Daesh has identified a weak spot in Germany’s legendary Leopard 2 battle tanks, and has destroyed ten of the machines used by the Turkish Army in northern Syria, the German newspaper Die Welt reported.
Battles in Afghanistan, Kosovo and elsewhere have earned Germany’s Leopard 2 battle tank a reputation for being indestructible. In one case, Canadian forces managed to drive a Leopard through a massive Taliban bomb blast and survive.
However, Turkish troops fighting the terrorist group Daesh in northern Syria have had a different experience. According to reports, Daesh fighters in the city of Al Bab have destroyed ten Leopard 2A4 battle tanks.
Searching for answers, some German bloggers have speculated that leadership failures or a lack of experience among Turkish troops may be to blame. However, the fundamental issue appears to be whether the 60 ton tanks are suitable for use in an urban environment, the German newspaper Die Welt reported on Thursday.
So far Turkey has lost 11 tanks (10 Leopard) + ( 1 M-60T) and other armored vehicles in the fight with ISIS in Al Bab N.Syria pic.twitter.com/S2kzr7Vrfj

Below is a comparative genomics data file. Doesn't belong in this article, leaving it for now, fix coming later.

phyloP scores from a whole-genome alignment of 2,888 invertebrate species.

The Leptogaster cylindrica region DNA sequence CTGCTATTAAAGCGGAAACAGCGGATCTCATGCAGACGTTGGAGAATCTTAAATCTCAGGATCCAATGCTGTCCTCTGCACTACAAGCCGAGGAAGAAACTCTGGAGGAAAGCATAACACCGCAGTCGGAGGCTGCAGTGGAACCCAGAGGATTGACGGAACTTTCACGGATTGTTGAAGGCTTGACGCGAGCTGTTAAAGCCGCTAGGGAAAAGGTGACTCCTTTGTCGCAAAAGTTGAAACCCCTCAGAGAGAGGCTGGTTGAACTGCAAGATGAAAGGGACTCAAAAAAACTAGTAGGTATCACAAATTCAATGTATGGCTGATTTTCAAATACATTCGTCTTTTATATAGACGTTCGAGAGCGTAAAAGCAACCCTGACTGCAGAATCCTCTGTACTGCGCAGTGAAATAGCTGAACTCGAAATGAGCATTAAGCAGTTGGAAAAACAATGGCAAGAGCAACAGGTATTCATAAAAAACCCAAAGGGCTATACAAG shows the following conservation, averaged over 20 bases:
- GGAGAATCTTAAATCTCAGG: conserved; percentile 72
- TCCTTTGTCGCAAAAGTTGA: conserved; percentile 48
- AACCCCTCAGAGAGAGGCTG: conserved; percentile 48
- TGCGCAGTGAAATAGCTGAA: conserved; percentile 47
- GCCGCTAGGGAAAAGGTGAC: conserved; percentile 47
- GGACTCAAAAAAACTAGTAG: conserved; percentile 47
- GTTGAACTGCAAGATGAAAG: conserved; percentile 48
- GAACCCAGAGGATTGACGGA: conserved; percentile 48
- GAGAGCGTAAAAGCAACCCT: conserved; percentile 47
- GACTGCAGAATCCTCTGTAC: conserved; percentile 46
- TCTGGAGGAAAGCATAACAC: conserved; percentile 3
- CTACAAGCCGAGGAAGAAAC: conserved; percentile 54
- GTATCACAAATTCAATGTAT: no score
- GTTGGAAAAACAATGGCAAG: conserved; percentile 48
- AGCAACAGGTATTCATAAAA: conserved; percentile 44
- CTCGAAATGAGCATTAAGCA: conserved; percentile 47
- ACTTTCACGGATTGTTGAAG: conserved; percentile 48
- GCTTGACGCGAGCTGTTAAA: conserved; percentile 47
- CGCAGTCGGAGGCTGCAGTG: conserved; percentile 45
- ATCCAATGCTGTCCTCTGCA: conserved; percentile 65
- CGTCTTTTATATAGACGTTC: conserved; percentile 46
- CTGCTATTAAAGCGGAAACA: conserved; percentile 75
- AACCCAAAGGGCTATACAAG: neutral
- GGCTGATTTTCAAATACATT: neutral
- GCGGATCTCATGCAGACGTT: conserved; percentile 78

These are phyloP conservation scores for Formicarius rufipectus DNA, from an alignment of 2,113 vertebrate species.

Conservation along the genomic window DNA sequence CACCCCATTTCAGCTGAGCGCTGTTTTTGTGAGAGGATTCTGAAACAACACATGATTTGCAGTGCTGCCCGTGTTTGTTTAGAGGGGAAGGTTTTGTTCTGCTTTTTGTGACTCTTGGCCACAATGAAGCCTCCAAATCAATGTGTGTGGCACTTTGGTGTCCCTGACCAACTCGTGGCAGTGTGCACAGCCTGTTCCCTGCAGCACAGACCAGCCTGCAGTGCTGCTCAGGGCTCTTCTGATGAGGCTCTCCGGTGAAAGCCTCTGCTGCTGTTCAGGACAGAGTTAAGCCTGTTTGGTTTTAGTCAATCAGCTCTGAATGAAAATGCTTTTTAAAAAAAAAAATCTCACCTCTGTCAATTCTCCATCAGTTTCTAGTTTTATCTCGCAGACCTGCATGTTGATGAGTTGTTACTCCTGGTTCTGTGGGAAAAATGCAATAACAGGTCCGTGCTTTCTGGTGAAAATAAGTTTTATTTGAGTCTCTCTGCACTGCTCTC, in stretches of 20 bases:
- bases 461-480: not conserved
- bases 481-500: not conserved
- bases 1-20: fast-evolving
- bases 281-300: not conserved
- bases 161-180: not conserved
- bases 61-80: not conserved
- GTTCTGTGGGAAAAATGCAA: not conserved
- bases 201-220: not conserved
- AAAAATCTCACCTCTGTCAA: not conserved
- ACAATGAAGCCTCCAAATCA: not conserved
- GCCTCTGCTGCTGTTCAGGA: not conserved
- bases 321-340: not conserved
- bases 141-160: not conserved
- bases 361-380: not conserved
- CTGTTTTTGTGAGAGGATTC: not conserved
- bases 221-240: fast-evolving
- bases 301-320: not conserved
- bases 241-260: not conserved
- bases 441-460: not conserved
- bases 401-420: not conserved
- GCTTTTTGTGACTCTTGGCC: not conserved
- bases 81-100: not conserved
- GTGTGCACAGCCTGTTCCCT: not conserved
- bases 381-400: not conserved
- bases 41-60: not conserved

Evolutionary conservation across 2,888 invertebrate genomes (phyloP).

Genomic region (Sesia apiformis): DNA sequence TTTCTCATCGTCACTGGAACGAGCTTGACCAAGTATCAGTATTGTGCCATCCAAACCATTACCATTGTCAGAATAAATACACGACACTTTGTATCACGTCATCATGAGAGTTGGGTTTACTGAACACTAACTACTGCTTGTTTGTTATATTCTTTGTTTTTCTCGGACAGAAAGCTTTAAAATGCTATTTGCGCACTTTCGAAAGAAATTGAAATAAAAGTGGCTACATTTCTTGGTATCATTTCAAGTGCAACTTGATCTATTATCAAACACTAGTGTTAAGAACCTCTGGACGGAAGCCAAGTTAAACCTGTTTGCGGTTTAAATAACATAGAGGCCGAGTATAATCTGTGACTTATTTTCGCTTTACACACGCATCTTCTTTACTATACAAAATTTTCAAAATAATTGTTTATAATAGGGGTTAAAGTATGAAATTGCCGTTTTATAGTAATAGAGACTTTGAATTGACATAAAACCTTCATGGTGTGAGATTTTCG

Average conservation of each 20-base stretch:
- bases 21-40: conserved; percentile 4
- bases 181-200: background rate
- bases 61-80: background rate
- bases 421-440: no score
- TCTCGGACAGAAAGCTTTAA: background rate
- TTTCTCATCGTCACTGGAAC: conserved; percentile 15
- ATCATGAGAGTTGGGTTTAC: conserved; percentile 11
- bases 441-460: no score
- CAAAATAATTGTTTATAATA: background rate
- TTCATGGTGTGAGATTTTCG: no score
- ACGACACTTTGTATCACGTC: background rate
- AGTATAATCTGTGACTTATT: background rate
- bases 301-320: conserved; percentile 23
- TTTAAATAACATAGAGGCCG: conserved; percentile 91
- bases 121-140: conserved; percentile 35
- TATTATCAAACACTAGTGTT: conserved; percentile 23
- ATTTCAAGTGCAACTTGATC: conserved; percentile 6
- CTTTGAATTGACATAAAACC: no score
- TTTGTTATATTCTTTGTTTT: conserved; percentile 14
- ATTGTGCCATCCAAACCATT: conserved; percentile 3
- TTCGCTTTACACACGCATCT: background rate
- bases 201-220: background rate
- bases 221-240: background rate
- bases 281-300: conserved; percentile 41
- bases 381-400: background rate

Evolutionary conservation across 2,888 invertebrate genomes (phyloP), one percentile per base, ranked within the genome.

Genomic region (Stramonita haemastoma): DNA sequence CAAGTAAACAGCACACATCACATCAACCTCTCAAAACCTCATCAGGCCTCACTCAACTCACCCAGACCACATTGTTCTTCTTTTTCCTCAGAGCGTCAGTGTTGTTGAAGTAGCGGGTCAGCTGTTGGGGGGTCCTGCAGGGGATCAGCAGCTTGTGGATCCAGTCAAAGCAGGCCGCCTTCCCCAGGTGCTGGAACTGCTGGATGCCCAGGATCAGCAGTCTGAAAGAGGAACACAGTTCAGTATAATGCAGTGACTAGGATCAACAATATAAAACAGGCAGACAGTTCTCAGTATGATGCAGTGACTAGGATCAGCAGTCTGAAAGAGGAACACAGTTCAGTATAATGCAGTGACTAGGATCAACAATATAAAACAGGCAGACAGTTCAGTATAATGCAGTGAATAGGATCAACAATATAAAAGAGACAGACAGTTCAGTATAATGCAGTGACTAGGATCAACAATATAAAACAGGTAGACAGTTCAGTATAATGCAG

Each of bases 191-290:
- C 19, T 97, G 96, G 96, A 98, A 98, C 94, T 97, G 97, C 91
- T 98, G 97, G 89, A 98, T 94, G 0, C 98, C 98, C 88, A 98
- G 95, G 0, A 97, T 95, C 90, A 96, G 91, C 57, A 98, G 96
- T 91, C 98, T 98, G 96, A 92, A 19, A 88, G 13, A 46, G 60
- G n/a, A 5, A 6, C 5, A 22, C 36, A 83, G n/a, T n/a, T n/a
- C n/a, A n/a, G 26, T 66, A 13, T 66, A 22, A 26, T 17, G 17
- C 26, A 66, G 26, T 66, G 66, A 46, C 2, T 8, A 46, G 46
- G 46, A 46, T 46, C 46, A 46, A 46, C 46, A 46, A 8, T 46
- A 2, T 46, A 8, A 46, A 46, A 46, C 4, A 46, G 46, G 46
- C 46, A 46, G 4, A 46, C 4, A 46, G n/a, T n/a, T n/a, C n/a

— Bassem (@BBassem7) December 27, 2016
”The Leopard 2 basic concept comes from a time when the enemy was expected to attack from the front. This basic design applies internationally to the big combat tanks, even to the most modern Russian T-14 Armata,” Die Welt wrote.
“The heavy-duty tracked vehicles are designed for a duel battle and have maximum protection in the frontal area as well as a small side angle. Since, for example, the Russian anti-tank missile Kornet can penetrate even 1.2-meter-thick armor, a tank’s less-protected areas are relatively vulnerable.”“During the course of fighting in the Syrian town of al-Bath, the Turks’ approximately 30-year-old Leopards were often shot in the rear and sometimes from the side with anti-tank weapons. There, the massive tracked vehicles are less protected. Soldiers agree that a battle in a city can’t be compared with a duel on wide, undeveloped land, where tanks usually fight their targets from two or three kilometers away.”…
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